Volkswagen has a habit of introducing game-changers, and for the most part it always works and has been a winning recipe for the automaker.
You only need to look at the Polo range to see evidence of that. The T-Cross SUV is yet another example, and the Golf. You see where this is going?
A few years ago, the German brand came to the decision to discontinue the local production of the Passat and Jetta sedans which would then be replaced by a single flagship offering.
The Arteon made its local debut in 2018 and was priced just under R600 000 for the entry-level 2.0-litre TDI 130kW Elegance DSG variant.
Both the Jetta and Passat have been around since the early '90s and it is for this reason that both of them should not have been given the boot in favour of a brand-new, more expensive model, at least in my opinion.
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Volkswagen Passat. Image: QuickPic
Bad judgement call
The Jetta was by far the more successful of the two, even though it wasn't on the same level of quality as the more luxurious Passat. Using Naamsa new car sales figures from September 2016 as a base, when both cars were last on sale in SA, 266 Jettas found new homes and 22 for the Passat.
More recently, the 'new kid on the block' Arteon only sold a meagre 2 units in February 2020 - the last received figures. It's highly unlikely that the Jetta or even the Passat, for that matter, would have dipped so severely.
To emphasise the Jetta's popularity, Volkswagen established JETTA as a stand-alone brand in China. Having owned a fifth-generation Jetta myself, it was a sedan for any occasion. It didn't look out of place anywhere, and was very well-priced among the Audi A4s and BMW 3 Series of this world.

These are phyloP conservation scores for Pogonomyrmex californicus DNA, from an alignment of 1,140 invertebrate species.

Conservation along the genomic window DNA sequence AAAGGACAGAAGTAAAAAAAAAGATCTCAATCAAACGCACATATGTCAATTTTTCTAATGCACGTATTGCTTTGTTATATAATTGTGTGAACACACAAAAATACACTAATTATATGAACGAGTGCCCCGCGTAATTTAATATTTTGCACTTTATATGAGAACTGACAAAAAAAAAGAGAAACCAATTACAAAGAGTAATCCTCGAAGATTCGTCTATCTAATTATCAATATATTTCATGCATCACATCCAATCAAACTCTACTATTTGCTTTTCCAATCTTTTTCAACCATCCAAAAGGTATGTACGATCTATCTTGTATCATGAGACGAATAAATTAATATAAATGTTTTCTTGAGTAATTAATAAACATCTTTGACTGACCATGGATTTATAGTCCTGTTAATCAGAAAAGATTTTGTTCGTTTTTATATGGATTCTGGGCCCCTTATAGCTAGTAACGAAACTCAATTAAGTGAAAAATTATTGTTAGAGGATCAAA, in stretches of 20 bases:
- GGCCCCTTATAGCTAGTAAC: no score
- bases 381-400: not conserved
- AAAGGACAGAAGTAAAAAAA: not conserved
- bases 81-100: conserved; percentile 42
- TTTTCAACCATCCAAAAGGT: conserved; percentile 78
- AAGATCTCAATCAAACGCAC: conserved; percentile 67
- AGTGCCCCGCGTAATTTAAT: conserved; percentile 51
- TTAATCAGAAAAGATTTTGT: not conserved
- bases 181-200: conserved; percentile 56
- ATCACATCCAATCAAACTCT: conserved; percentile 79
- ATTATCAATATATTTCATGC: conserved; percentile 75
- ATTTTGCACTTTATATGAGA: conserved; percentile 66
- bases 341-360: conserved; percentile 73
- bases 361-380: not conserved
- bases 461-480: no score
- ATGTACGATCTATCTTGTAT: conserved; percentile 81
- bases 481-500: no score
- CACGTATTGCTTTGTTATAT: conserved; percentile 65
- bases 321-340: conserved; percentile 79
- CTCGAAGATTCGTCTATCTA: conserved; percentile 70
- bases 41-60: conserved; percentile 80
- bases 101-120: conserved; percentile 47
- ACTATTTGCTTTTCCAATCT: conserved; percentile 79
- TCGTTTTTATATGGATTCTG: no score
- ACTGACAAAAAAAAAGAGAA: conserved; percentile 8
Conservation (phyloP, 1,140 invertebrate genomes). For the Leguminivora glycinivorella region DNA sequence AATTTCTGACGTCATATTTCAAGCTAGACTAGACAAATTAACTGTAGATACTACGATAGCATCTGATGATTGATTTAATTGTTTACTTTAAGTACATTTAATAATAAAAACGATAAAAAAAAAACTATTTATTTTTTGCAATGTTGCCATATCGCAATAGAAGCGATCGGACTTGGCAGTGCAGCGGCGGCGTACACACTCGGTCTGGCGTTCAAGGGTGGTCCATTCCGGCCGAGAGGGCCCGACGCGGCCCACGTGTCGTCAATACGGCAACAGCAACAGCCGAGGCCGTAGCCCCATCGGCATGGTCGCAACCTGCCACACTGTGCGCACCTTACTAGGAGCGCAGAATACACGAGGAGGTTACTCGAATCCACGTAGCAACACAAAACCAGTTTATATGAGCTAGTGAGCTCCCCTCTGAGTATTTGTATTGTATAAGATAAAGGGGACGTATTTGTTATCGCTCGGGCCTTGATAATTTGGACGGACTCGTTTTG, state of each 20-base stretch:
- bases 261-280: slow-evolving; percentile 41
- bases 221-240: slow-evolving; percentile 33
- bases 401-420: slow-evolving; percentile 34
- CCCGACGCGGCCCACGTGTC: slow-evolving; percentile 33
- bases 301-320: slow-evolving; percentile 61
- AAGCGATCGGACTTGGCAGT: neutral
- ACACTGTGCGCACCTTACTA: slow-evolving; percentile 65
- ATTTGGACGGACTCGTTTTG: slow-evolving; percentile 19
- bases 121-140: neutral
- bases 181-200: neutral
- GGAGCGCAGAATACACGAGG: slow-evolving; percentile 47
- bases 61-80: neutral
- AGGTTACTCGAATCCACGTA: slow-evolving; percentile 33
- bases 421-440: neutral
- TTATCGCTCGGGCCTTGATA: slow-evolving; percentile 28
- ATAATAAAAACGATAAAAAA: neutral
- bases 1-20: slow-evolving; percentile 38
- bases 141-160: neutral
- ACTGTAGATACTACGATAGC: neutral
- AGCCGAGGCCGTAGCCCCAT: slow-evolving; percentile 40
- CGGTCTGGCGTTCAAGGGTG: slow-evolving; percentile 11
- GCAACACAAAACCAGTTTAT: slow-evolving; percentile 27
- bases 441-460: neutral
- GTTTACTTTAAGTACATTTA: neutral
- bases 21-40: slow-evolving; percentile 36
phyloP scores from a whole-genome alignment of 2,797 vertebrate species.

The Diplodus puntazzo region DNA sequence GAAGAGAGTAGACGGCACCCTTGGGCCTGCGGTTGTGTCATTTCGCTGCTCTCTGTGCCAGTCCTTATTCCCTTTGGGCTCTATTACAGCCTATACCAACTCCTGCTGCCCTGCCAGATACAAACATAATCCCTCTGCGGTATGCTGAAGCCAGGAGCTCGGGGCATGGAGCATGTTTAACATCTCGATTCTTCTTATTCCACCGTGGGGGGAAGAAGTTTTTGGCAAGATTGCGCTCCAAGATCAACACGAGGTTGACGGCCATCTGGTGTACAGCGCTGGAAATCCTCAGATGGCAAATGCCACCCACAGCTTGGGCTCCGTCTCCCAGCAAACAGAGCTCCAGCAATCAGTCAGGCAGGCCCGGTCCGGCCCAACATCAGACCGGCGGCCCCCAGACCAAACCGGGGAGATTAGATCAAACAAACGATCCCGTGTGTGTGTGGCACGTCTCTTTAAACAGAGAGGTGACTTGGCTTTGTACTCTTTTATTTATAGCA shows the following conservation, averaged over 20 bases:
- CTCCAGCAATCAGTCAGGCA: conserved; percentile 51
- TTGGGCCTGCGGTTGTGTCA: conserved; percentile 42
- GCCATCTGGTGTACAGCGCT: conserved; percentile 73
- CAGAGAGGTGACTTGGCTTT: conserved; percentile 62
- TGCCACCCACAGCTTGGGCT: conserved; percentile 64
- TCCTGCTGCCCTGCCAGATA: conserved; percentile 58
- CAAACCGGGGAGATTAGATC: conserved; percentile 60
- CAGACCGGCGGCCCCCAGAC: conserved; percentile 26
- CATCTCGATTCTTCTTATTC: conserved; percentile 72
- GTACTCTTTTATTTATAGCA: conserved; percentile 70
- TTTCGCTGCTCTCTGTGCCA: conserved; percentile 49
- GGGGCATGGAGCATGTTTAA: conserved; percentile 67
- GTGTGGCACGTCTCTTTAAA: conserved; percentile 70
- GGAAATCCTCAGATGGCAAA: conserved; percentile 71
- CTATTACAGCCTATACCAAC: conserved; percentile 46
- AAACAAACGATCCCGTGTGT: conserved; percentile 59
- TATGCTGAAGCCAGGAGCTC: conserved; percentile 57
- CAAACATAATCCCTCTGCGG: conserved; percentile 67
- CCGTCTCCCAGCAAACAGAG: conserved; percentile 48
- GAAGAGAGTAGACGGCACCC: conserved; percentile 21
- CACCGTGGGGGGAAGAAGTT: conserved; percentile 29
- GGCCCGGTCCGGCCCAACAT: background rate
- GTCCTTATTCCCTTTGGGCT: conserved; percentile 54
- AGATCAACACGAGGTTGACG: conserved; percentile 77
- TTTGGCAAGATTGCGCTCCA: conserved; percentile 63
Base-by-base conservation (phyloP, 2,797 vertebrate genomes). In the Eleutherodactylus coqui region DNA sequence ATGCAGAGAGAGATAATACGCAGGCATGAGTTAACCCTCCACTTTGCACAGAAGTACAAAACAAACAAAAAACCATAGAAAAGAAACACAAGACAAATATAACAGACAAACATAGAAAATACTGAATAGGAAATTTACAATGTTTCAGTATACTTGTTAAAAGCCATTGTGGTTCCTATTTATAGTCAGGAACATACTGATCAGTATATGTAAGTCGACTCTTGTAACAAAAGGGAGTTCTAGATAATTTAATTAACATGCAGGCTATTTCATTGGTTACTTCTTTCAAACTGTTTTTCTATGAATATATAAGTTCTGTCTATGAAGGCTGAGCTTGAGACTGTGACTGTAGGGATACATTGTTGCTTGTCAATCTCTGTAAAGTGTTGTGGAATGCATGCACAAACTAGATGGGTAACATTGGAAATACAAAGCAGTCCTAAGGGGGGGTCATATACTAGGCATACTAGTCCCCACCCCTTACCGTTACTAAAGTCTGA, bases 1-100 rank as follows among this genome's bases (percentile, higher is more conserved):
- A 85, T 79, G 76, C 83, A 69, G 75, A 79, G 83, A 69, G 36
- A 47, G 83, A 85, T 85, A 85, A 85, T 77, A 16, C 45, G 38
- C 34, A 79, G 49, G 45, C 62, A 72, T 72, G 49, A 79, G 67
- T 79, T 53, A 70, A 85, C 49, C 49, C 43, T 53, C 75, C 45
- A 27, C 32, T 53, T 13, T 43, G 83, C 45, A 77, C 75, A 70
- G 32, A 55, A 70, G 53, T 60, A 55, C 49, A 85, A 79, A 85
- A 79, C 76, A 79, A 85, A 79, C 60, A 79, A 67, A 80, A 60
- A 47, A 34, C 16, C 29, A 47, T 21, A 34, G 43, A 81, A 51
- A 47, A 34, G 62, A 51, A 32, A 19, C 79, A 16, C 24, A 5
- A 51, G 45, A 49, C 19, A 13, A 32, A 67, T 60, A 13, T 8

Volkswagen Jetta. Image: QuickPic
Narrowing the focus
It's clear that VW's powers lie within the SUV and passenger car segment, which enables them to go toe-to-toe with Toyota every month. That saying 'if it's not broken, don't fix it' applies to the removal of their sedan stalwarts.
Whereas customers could choose between two sedan options, they are now forced to choose only one model in particular with the only difference being the trim level specification.
Volkswagen should have copied a page out of their own book with what they did with the Polo and Polo Vivo range. By removing two familiar models and replacing it with an entirely new one was a huge gamble that didn't pay off.
Mercedes-Benz tried it with the X-Class bakkie and that 'love story' didn't end well.
The failure of the Arteon is not going to cripple the German brand, but the message it brings across is that new isn't always better.
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